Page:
November 13 | comments icon 0 COMMENTS     print icon print


Conflict and the struggle to survive threaten our peace

This week’s editorial leader

Before long Advent will be upon us, a time of preparation and peace around the birth of Our Lord and Saviour Jesus Christ. In the spirit of unity, respect and reverence, this November many parishes throughout Scotland combined prayers for the Holy Souls with recognition and remembrance of the war dead. This did not rest easily, however, alongside party political wrangling over plans for the renewal of Trident.

Honouring those who paid the ultimate price in the pursuit of peace —in the face of accusations of neglecting the needs of former servicemen and women—yet earmarking billions for nuclear weapons presents a complex moral dichotomy. Both sides of the issue ask the question ‘have we learned nothing?’

In September Pope Francis condemned the doctrine of deterrence and called at the United Nations for the complete prohibition of nuclear weapons.

He also called for the ‘full application of the Non-Proliferation Treaty (NPT), in letter and spirit.” The NPT, entered into force in 1970, requires the parties of the treaty ‘to pursue negotiations in good faith on effective measures relating to the cessation of the nuclear arms race at an early date and to nuclear disarmament…’

It seems a fair observation to say that the five nuclear-armed countries party to the NPT—the US, Russia, UK, France and China—are not at present following either the letter or spirit of the treaty.

Conflict continues to scar our world today. Syrian refugees due to arrive in Scotland this month face hardships, among which the Scottish winter climate must rank highly but not as highly as potential backlashes. It can be difficult, as we all struggle to keep our families and homes together in times of economic hardship, to find it in our hearts and budgets to be generous to these people who have lost everything, including family members, to reach safety.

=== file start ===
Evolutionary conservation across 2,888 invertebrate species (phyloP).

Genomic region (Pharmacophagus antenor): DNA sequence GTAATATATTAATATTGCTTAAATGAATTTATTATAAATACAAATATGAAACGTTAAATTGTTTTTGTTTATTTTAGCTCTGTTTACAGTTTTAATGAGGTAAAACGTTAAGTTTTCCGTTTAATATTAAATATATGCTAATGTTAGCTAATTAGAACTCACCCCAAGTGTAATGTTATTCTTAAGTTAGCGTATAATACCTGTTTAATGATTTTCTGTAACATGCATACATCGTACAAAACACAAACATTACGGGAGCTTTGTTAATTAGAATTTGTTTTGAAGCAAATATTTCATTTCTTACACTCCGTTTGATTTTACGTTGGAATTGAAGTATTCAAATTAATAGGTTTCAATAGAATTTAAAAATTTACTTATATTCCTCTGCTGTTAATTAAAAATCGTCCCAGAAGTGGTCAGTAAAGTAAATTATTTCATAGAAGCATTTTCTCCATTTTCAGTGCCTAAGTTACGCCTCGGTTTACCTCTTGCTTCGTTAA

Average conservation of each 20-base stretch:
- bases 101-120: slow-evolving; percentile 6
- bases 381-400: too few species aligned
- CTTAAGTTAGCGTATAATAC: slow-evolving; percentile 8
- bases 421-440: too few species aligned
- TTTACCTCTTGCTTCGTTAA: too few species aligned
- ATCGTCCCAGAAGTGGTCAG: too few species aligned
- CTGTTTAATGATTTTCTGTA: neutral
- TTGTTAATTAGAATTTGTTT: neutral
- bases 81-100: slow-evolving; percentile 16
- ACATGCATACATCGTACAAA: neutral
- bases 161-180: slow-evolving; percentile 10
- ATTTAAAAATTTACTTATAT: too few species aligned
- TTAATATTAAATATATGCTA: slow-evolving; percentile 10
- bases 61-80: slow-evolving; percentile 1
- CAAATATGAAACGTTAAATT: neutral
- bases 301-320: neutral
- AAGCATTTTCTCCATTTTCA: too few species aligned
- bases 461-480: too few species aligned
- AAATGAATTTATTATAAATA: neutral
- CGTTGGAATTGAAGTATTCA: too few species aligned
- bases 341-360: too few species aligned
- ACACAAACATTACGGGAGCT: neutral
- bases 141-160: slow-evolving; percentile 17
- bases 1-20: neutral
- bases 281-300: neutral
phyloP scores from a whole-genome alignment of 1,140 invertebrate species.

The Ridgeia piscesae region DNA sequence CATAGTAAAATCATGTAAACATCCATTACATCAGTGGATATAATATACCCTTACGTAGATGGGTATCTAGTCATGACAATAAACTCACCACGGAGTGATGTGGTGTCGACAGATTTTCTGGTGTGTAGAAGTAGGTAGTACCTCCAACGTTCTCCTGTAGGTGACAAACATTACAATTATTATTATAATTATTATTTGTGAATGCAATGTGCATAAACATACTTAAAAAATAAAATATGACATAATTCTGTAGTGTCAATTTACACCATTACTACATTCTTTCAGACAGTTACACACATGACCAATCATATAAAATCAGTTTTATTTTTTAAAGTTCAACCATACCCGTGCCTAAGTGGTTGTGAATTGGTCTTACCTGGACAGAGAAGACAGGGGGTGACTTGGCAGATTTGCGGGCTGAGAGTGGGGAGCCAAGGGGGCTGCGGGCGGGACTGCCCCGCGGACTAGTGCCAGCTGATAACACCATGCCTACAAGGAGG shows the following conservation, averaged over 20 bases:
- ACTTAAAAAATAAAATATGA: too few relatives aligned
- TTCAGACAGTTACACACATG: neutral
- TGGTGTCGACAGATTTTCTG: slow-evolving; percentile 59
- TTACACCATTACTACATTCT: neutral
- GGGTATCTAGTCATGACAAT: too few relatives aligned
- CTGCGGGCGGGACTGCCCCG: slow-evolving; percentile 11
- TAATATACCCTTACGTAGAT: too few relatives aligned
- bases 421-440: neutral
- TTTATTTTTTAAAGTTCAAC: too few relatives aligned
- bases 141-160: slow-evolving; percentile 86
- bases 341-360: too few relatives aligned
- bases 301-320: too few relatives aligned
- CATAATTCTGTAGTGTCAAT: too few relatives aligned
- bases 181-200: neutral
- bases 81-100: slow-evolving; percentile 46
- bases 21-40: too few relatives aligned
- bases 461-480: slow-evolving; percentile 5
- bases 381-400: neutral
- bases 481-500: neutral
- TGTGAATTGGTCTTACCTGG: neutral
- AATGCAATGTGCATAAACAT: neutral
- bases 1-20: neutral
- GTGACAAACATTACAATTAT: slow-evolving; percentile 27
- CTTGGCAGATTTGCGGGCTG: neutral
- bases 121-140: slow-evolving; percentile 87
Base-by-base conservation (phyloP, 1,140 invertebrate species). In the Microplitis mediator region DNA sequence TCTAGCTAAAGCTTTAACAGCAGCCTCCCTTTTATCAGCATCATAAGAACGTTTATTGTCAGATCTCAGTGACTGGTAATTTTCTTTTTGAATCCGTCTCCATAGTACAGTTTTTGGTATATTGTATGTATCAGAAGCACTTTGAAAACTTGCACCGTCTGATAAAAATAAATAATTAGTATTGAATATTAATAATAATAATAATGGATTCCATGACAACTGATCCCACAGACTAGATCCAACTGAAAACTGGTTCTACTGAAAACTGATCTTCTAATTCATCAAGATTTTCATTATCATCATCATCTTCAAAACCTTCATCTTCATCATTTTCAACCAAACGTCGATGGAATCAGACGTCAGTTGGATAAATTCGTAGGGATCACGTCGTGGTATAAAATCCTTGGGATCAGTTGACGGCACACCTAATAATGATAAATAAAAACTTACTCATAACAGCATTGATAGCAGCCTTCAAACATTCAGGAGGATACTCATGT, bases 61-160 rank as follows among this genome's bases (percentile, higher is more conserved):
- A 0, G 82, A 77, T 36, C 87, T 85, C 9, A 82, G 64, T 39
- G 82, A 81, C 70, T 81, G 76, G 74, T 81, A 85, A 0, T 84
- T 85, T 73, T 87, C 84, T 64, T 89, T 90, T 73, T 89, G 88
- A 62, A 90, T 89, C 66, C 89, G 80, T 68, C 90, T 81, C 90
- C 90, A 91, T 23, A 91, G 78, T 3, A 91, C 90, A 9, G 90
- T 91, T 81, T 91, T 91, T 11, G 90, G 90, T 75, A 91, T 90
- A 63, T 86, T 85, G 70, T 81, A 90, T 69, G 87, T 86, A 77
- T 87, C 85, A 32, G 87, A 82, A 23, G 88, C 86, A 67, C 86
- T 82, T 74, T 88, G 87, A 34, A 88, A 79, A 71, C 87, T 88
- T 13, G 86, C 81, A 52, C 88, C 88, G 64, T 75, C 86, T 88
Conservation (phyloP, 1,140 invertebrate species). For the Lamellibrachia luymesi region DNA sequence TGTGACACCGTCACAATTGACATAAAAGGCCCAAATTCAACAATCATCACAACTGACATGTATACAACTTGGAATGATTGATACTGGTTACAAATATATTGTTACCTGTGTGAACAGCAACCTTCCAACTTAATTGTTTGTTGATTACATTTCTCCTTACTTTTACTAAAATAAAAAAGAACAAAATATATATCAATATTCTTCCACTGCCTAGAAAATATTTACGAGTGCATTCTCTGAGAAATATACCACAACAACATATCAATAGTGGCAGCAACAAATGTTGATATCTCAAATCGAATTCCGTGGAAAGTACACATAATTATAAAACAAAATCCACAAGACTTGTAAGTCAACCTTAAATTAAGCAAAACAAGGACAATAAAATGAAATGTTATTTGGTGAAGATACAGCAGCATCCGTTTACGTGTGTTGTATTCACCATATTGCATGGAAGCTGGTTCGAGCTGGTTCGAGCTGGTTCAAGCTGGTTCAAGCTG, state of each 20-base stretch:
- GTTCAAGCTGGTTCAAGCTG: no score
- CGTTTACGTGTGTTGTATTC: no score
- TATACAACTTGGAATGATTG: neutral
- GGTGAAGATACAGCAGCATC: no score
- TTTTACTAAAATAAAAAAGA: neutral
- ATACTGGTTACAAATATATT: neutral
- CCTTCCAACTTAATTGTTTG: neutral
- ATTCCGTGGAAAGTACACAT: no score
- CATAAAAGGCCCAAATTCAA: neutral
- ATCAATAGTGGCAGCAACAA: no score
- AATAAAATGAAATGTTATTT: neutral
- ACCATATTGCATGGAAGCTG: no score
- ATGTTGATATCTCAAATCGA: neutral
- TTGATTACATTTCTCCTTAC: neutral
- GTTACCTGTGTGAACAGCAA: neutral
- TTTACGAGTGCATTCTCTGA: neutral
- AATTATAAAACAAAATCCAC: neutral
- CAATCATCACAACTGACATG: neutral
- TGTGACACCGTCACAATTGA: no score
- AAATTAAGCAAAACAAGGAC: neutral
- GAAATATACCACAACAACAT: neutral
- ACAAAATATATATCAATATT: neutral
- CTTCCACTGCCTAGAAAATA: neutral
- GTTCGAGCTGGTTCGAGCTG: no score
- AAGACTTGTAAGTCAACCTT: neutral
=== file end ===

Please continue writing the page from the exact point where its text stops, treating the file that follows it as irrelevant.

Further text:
Scotland, and indeed the UK, does not have the best track record on welcoming or helping asylum seekers. Accommodation in Glasgow equipped and provided for newcomers has in the past been looted and vandalised. Some says this is in part understandable given the socially deprived areas refugees are often settled in. This belies the fact that it can be the people who appear to have the least to give             who make refugees the most welcome via our churches, schools and charities.

So let us pray for that peace we seek: Peace in our world, in our hearts, in our homes and in our communities.



Leave a Reply

latest opinions

Faith and forgiveness in the Democratic Republic of Congo

April 17th, 2020 | comments icon 0 COMMENTS

Reporter Ryan McDougall explains why we shouldn't forgot about SCIAF's...

The virtue of patience will see us all through

March 30th, 2020 | comments icon 0 COMMENTS

James Bundy finds lessons from the saints for the present...

Rich lessons to be learned from an unsought sabbatical

March 30th, 2020 | comments icon 0 COMMENTS

Fr Ronald Rolheiser explains why we must show love to...

We must remember the victory of Easter

March 30th, 2020 | comments icon 0 COMMENTS

Fr Jim Clarke says it is important that we remember...

Social media

Latest edition


exclusively in the paper

  • Unite in prayer against the virus, Paisley bishop pleads
  • Papal award recognises 60 years of Faithful service
  • Catholic high school leads trend with positive outcomes for pupils
  • New memorials celebrate Croy’s proud mining heritage
  • Top Catholic university rolls out programme in Scotland

Previous editions

Previous editions of the Scottish Catholic Observer newspaper are only available to subscribed Members. To download previous editions of the paper, please subscribe.

note: registered members only.

Read the SCO